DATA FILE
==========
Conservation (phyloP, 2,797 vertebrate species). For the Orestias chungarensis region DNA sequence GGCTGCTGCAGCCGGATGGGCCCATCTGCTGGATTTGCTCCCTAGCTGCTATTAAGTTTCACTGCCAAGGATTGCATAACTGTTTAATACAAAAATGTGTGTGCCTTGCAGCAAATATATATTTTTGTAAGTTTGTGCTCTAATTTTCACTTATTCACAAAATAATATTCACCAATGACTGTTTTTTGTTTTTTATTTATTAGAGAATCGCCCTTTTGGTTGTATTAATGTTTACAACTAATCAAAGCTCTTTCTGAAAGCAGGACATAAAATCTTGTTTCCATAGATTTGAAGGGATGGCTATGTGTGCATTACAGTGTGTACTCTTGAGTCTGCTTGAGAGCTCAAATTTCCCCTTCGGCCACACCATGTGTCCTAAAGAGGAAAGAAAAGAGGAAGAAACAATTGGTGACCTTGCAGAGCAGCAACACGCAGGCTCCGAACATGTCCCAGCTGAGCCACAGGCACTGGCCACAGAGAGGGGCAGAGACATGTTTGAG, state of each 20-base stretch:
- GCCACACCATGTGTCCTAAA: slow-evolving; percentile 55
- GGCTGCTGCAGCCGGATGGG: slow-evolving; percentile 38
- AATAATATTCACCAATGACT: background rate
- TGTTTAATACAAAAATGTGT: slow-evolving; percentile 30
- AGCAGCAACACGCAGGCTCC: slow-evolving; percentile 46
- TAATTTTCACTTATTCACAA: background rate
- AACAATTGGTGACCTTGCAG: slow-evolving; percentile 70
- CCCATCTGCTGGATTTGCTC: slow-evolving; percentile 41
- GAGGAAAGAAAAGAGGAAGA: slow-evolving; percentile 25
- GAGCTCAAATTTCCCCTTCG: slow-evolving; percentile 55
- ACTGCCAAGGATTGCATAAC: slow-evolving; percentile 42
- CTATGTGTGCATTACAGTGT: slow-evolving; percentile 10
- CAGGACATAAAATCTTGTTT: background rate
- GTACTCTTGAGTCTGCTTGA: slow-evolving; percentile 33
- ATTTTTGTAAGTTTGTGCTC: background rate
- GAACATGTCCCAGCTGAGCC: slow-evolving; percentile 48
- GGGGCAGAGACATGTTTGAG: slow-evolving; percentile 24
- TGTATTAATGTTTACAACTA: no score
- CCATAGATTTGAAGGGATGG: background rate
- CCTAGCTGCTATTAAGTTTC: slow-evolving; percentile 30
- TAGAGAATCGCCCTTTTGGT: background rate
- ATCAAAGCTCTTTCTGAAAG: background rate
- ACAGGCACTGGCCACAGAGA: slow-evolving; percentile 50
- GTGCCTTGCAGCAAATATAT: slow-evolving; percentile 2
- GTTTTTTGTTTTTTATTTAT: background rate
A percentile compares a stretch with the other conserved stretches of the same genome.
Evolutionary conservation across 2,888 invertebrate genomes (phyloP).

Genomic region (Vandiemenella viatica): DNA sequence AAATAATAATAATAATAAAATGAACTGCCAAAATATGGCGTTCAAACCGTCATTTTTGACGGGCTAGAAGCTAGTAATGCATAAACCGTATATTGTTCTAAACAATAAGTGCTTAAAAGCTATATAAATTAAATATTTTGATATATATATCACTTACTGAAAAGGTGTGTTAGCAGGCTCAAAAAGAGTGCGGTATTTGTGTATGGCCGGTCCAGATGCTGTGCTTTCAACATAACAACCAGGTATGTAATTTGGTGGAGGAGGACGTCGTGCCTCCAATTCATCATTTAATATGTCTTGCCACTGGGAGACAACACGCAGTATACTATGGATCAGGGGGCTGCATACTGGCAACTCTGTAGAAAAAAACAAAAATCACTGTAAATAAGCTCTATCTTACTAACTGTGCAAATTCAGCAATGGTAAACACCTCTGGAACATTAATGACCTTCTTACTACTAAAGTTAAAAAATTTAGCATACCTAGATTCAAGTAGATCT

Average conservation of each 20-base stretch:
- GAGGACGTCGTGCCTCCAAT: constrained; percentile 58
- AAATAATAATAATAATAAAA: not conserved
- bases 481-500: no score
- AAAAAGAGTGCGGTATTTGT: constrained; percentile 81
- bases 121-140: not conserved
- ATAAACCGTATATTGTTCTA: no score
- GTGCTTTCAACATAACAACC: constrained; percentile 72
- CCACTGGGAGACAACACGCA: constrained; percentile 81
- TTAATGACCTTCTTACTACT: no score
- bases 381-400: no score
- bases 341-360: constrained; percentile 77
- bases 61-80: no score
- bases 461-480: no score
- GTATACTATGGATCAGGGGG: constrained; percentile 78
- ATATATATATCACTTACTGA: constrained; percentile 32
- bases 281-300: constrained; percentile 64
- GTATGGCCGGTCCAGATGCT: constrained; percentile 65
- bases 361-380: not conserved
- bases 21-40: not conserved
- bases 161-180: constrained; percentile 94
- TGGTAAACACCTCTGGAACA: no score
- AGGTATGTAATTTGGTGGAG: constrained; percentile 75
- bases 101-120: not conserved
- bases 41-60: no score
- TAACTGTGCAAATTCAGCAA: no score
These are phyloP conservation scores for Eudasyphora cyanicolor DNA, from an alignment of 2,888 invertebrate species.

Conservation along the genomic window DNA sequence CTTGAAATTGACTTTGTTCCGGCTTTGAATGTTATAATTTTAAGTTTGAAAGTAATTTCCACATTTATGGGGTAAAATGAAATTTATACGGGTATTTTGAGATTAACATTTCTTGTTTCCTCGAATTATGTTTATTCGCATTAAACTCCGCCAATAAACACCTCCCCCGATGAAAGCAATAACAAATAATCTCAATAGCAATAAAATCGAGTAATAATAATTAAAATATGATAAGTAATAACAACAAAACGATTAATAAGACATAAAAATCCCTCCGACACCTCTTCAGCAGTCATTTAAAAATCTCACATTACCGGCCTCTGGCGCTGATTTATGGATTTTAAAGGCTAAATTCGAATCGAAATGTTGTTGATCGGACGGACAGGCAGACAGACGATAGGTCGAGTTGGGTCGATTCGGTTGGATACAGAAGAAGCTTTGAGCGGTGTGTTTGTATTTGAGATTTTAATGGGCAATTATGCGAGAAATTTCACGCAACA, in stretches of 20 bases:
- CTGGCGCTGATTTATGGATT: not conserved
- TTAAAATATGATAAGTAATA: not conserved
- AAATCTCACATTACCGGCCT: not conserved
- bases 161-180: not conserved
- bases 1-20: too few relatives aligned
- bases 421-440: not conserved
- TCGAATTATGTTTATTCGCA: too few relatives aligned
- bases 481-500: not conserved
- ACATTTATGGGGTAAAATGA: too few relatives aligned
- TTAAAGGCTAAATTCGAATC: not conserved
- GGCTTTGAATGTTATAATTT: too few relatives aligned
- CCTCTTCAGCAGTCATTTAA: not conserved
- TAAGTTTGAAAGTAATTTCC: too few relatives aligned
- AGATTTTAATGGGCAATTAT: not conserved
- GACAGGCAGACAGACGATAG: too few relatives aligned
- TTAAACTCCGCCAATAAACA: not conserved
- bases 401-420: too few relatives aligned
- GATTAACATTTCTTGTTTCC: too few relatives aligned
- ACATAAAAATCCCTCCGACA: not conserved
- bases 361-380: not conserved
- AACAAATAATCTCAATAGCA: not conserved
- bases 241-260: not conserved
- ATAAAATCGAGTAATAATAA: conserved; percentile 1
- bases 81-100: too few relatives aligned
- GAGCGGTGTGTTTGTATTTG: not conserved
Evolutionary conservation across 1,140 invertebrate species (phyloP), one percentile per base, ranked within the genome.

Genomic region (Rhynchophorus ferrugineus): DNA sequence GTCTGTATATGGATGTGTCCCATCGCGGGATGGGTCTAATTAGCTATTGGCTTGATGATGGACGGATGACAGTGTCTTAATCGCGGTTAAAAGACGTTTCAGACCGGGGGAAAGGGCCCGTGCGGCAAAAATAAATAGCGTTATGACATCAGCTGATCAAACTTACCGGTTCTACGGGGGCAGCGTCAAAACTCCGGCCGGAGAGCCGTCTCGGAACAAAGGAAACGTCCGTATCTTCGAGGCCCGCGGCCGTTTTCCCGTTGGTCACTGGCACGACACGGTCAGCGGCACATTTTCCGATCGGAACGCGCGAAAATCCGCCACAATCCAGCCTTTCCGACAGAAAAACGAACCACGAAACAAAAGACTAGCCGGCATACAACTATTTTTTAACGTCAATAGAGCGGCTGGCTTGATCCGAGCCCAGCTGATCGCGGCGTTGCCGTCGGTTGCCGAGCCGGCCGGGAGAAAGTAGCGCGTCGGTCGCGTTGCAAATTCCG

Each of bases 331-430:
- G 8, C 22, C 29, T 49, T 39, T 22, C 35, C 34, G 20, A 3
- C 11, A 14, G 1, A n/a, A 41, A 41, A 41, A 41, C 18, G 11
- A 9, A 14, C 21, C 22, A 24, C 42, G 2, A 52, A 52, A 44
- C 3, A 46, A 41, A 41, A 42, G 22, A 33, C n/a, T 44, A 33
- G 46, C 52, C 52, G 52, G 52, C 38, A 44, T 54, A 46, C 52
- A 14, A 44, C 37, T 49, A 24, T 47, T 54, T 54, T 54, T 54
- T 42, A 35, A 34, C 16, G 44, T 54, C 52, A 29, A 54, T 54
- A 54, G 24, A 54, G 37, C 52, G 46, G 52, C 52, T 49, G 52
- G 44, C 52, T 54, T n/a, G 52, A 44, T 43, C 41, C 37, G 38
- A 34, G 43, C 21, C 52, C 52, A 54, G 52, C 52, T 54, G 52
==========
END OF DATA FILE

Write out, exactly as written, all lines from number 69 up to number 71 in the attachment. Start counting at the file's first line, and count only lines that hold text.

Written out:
- CCTCTTCAGCAGTCATTTAA: not conserved
- TAAGTTTGAAAGTAATTTCC: too few relatives aligned
- AGATTTTAATGGGCAATTAT: not conserved